It would be a radical and extremely corrosive departure in the name of some borderless “open society” to ignore the local laws of the many countries in which cultural business is done that are designed in large part to protect their local cultures from corporatization by outsiders seeking to “geek around” these protections. Because in order to give effect to a “borderless” licensing regime, somebody somewhere would have to grant the licenses and collect the money and maybe even eventually pay the artists–shocking thought, I know.

And who might we look to in order to accomplish this gargantuan task of worldwide compulsory licensing? ACTA, maybe? No, no, not that. What entity is out there that might like to dictate to artists what their rights are and how much money they are entitled to? Who is setting up monopsonistic registries as fast as they can? Perhaps someone who might want a chicken in every pot and a share of advertising revenue for every citizen of the world? Who might be interested in promoting this idea of the “borderless” global license because it scales?

I just wonder. Perhaps a member of the CCIA that Geist likes to puff up?

But the more interesting question is when compulsory licenses are available—such as the mechanical license in the US or the streaming sound recording license for webcasting—why is it that the Isohunts and Pirate Bays or their users do nothing to take advantage of these licenses? Even when these licenses have been available for a hundred years in the case of mechanicals and a decade in the case of streaming?

Launching a legitimate international business online is no small task. But it has absolutely nothing to do with “approvals” and everything to do with local licensing laws and managing multinational operations. I for one have no desire to see a “borderless” global licensing regime that would take precedence over the protections afforded to artists by their local laws, particularly moral rights laws.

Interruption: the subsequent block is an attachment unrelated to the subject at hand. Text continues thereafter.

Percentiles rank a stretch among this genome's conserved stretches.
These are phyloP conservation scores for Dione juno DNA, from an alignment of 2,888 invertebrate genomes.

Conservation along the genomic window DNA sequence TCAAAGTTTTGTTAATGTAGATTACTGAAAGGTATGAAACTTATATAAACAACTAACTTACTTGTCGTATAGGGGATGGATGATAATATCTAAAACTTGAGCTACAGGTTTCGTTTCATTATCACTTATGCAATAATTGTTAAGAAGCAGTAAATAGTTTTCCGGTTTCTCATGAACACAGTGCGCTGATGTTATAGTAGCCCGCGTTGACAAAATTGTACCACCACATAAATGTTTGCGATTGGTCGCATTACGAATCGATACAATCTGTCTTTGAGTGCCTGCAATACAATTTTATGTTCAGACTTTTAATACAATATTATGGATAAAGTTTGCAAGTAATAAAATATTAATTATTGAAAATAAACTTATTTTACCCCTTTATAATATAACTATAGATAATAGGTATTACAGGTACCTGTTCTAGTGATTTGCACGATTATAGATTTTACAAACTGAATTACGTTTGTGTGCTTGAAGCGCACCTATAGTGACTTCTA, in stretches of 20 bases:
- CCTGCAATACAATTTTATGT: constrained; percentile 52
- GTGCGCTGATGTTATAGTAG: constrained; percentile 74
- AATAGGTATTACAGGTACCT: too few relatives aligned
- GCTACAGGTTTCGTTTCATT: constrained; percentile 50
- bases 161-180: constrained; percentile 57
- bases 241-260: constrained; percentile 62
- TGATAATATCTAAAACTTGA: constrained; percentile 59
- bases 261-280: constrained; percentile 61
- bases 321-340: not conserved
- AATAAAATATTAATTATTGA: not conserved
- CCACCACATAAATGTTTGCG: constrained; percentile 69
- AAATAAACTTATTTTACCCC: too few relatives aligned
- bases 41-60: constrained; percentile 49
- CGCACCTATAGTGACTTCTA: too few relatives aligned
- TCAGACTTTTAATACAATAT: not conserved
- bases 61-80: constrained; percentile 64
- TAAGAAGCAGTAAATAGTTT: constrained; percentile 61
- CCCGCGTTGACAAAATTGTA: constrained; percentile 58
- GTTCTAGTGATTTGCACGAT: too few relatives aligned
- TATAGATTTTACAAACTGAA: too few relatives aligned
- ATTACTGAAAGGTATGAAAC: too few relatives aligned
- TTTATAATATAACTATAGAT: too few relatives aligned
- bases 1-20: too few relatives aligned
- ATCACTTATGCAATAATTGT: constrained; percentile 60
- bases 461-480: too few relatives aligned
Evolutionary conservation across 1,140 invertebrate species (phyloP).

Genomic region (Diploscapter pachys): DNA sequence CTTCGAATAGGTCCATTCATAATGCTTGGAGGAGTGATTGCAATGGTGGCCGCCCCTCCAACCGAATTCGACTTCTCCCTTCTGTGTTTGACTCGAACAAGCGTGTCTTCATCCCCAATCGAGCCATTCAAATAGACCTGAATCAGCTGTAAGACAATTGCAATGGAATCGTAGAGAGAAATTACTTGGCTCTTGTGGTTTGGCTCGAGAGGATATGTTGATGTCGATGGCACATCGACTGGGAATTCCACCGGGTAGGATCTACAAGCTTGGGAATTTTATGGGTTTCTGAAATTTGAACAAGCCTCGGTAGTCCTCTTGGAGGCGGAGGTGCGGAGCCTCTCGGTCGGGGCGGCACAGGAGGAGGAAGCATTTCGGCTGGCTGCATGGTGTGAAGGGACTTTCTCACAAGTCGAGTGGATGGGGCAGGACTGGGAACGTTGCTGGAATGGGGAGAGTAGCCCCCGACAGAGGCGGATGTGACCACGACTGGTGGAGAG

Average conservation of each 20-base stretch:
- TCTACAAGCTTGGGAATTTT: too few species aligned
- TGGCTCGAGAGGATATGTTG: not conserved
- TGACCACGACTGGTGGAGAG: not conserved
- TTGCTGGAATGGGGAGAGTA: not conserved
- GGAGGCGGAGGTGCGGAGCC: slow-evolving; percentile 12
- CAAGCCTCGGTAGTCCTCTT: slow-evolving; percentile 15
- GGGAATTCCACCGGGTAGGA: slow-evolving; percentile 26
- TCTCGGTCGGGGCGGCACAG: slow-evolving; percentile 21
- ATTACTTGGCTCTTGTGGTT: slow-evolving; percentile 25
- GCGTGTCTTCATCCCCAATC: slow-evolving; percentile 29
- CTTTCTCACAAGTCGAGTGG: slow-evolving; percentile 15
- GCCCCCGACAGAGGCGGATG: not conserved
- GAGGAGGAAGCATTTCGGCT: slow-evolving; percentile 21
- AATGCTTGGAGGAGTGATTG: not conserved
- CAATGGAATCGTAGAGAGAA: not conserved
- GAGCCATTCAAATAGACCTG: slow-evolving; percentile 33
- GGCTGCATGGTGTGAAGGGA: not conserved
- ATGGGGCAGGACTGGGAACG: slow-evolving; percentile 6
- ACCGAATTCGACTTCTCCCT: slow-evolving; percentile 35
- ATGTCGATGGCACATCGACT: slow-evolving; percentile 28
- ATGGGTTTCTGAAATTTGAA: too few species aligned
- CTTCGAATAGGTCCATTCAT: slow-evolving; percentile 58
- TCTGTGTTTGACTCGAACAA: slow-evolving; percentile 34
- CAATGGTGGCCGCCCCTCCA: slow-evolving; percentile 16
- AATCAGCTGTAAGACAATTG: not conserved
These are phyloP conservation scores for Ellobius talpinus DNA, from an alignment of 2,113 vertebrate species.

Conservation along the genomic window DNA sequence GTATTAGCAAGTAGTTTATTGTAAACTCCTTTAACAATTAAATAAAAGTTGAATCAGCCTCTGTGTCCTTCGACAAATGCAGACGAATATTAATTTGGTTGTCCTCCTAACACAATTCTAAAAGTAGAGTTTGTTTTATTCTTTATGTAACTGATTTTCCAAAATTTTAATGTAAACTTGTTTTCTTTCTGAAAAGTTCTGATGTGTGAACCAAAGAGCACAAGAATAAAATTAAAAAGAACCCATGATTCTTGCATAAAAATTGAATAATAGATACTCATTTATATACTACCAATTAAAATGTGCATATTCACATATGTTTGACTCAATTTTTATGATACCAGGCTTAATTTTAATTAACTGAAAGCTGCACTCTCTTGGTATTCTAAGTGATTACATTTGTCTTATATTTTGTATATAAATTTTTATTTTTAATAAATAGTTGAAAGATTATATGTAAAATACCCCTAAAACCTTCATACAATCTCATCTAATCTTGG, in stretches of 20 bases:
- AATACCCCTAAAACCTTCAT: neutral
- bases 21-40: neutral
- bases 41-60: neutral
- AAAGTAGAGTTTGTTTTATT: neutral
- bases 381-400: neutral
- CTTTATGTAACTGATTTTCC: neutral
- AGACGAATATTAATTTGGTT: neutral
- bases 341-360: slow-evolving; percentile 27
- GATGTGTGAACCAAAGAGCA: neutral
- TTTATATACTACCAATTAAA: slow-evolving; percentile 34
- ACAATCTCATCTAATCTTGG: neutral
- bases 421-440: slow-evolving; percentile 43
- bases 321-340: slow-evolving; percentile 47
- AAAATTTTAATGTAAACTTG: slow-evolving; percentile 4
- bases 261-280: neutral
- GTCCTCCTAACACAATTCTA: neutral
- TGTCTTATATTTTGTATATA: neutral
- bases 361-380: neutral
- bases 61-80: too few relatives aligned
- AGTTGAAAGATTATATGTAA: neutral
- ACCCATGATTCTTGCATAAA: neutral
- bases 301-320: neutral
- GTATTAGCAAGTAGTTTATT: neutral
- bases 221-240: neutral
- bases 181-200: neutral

But I think I know who does. And it’s not out of an abundance of concern about preserving local cultures or artists and it’s not the guys who got the licenses.

Lessig’s Pals Pirate Party Hosts Pirate Bay on Swedish Parliament Servers

July 12, 2010 4 comments

Remember when Lester Lawrence Lessig III (call sign “Ace“) said he liked everything about the Pirate Party except the name?

How about this: “[Sweden’s] Pirate Party, which is an entirely separate organisation to the [Pirate Bay], albeit with some of the same political goals [keep saying that and maybe one day it will be true], has promised to use a Swedish law offering immunity from prosecution to parliament to prevent the site from being shut down.” Readers of MTP will remember how Rick Hawk Wing of the Swedish Pirate Party got cheesed when I referred to the Pirate Party as the political arm of the Pirate Bay?

If the Swedish parliament grants immunity to the Pirate Bay, maybe Sweden doesn’t need protection from NATO.

New Music 7-9-10: VersaEmerge, Vanessa Lively, Zuzuka Poderosa, Lissie, Tiffany Page

July 9, 2010 Comments off

Staff picks:

VersaEmerge

Vanessa Lively @vanessalively

Zuzuka Poderosa @zuzukapoderosa

Lissie

Tiffany Page @tiffanypagehq

ACLU takes the bait and helps EFF with its delaying tactics

July 7, 2010 1 comment

In case anyone hasn’t noticed over the last decade, the EFF’s litigation tactics are designed to do two things–deny artists the choice of how they want their works distributed and (hopefully) sold, and obfuscate as much of the paper trail as possible to help thieves get off scott free.

The principle way they accomplish these goals is through delay in the courts. No better example is the current quagmire they have managed to create around the Hurt Locker case. They actually managed to get a judge to put them in the position of deciding what kind of notices could be sent to infringers.

And what makes this particular case all the more special is that EFF somehow suckered ACLU into siding with them. Let’s see how long this takes. $100 says we are still talking about the form of the notices in 12 months.

And every minute of every day more films are ripped off, more thieves get away with it and it’s mission accomplished for the EFF as long as they can dely, obfuscate and get away with it.

More artists are denied choice, control, respect of their rights and a remedy for their losses. A Constitutional right without a remedy is no right at all.